1. Psychological safety: when team members trust each other and know they will not be punished for trying new things or making mistakes
  2. Dependability: all team members complete their work to a high standard and on time
  3. Structure & clarity: setting clear expectations for each member both from an individual and team contribution pov, this can include OKRs
  4. Meaning: team members want to feel a sense of purpose and belonging
  5. Impact: people don't want to create work for the sake of it, there needs to be an understanding of the wider contribution and real impact

These 5 variables sum up the complex nature of teams and organizations, highlighting that there is no magic bullet or one size fits all solution to having highly effective teams. Each variable has an influence on the next and requires continuous conscious effort to sustain healthy, happy and highly effective teams.

With a better understanding of the data and what it takes to have an optimal team, it begs the question why does it matter and how can you get there?

Sticking with the original definition of ‘a group of highly interdependent people’, the team environment is often where strategy turns to output and where employees spend most of their time. The quality of these relationships can have a huge impact on engagement, performance, and innovation. Like any great relationship, if you are able to trust the other person, you are willing to take more risk, experiment, and think more laterally knowing someone always has your back. This is the same for a team in any kind of environment, especially within a business setting if you want to be successful and scalable. As Patrick Lencioni say:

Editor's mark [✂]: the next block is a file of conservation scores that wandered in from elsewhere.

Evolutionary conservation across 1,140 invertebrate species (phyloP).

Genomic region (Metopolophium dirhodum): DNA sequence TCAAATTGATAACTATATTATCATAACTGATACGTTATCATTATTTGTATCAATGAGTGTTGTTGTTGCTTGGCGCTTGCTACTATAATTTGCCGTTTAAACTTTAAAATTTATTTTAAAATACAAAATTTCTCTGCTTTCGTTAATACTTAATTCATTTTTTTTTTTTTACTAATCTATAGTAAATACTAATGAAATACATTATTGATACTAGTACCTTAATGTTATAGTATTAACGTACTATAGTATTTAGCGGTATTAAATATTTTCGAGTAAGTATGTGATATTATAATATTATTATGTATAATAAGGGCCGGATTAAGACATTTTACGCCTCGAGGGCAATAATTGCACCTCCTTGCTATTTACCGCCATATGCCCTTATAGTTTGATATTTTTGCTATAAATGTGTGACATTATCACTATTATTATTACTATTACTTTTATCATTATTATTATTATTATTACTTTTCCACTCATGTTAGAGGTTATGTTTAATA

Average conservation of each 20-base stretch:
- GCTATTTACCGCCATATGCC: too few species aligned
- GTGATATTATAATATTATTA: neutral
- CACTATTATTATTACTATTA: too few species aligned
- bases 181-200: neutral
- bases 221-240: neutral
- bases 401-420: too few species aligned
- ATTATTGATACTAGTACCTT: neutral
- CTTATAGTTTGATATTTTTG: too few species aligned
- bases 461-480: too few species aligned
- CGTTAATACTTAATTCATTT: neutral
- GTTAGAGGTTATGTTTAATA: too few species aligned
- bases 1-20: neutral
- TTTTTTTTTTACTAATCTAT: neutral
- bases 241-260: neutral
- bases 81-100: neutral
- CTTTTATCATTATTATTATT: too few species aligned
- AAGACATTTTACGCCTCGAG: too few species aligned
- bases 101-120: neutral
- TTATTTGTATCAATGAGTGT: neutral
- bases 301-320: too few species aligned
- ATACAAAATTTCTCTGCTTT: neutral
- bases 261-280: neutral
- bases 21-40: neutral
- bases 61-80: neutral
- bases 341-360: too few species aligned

If you get all the people in an organization rowing in the same direction, you could dominate any industry, in any market, against any competition, at any time."
Patrick Lencioni
Patrick Lencioni
The Five Dysfunctions of a Team

How to develop these traits in your team

As a leader it can feel daunting to have to get it right the first time and do it all on your own. However what we have learned over the years in conducting our own research, is that individuals and teams are a great source of inspiration and knowledge, and more often than not they are willing to put in the work. Here are a few ways you can begin working towards optimal team effectiveness:

  1. Ask your team: solicit input and opinions when you are making decisions
  2. Safe space: create regular moments for open and honest team communication
  3. Lead by example: model the behavior you expect to see and acknowledge that it is a continuous learning process

Working in teams is an ever changing and dynamic environment, with each day, week or month providing new opportunities and challenges (especially in remote times). It is important to be proactive and check in with individual team members or as a team, carve out time to have fun, be creative and experiment, and continue to build strong relationships. With these relationships intact and built on solid foundations, the benefits will continue to grow both from a personal and a business perspective.

There are many tools out there to help deconstruct and understand team dynamics, providing you with a framework and also guide you with next steps. Impraise is one of them! We have been working closely with HR, Managers and teams to develop Impraise, enabling you build highly collaborative and happy teams, learn more here.